Less is More

 

I’m reading: The Elements of Style by William Strunk.
 
 It’s an easy read, assigned by my professor as a tool for upcoming writing assignments.
There are a lot of rules to writing.  I break most of them.
 
 
  

 

 

  Rule #17     Omit needless words.

 
Vigorous writing is concise.

 A sentence should contain no unnecessary words, a paragraph no unnecessary sentences, for the same reason that a drawing should have no unnecessary lines and a machine no unnecessary parts.

 This requires not that the writer make all his sentences short, or that he avoid all detail and treat his subjects only in outline, but that every word tell.                                                                              William Strunk, Jr. (1869–1946).  

 

 

Omit needless words?  I continue to struggle with that rule…

and a few others.

I’m told to avoid clichés.  Period.

Avoid clichés? 

Just know that

Less

really is

more.

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About tuesday2

My husband tells me I talk too much. I tell him that I have a lot to say. Here’s the solution… Welcome to my blog!
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9 Responses to Less is More

  1. oh says:

    It’s a nice little book to have on the shelf and the illustrated one (as picture in your entry) makes it a bit more fun and less didactic. I’ve resorted it to it on the rare occasion as a reference and am glad to have it, but yeah, it’s a bit contricting. Unless writing academically. You’re right – less is more!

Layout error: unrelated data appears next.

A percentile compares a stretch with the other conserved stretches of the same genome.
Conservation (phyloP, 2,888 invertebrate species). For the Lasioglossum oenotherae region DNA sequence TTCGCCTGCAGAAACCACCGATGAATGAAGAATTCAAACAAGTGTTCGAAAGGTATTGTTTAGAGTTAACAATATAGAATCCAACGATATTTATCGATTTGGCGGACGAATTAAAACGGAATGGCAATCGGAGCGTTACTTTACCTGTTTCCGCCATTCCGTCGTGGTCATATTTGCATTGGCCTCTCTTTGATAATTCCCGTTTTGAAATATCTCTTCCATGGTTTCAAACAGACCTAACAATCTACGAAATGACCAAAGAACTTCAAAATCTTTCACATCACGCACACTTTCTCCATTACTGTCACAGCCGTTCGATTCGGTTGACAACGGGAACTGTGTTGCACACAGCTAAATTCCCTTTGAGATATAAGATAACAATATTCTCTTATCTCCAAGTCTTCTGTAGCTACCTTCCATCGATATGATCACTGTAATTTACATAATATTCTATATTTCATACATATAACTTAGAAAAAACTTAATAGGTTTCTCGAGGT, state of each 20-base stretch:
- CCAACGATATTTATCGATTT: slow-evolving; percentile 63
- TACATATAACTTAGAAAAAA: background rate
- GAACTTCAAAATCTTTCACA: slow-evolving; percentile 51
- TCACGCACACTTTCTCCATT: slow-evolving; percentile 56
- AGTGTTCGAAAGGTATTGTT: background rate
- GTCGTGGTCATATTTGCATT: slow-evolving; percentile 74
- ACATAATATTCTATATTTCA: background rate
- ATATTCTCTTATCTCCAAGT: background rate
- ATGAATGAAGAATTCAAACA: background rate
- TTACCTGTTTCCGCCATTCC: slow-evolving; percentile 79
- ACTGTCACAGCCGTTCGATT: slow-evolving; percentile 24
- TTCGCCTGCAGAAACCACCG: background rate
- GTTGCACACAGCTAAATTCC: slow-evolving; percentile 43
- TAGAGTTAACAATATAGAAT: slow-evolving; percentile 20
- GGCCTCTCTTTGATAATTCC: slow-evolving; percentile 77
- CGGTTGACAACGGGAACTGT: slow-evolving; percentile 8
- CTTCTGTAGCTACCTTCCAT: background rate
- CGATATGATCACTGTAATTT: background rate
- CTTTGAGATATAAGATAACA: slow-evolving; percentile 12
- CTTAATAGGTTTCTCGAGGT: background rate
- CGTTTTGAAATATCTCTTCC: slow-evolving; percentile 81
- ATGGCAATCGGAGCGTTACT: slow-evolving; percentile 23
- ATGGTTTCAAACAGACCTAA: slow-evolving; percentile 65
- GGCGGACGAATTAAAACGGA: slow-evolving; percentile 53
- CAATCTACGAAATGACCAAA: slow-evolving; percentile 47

• tuesday2 says:

      Yes, it is a fun book on writing. 😀

      My husband and I debate often about writing and the style of the writer…

      He is a former (forever) journalist for the local newspaper.

      As a first grade teacher, I constantly critique his use/misuse of uppercase letters, spacing and punctuation! 😀

      Apparently, I live in a glass house and should really bite my tongue.

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  3. reenie says:

    hahahh I laughed out loud at this ~ reminded me of the movie Amadeus (Motzart) Where the King tells him his music had too many notes……. I agree a writer shouldn’t ramble – everything should point in some way to topic – but writing is really an objective thing- Emily Dickenson used mis-spellings on purpose, she put amazing and totally out there things in her poems and worked them together and many were skeptical of her writing……. Do what you feel is right Shelley – rules are sometimes made to be broken LOL 😉 love you – keep it up (BTW I think you write wonderfully!)

  4. Renee says:

    That is by far the best style book in the universe. I love it!

    • tuesday2 says:

      It is Renee! Easy to read…

      I had to purchase it for a class I’m taking at EC this semester; I know it was worth the price. And them some!

      I respect your writing = I am taking your thumbs-up as the sign of a useful resource!

      • Renee says:

        It improved my writing a lot. I learned a lot from it.

        It’s OK to break the rules, but it’s important to know them before you break them because otherwise, your writing is just bad rather than clever.

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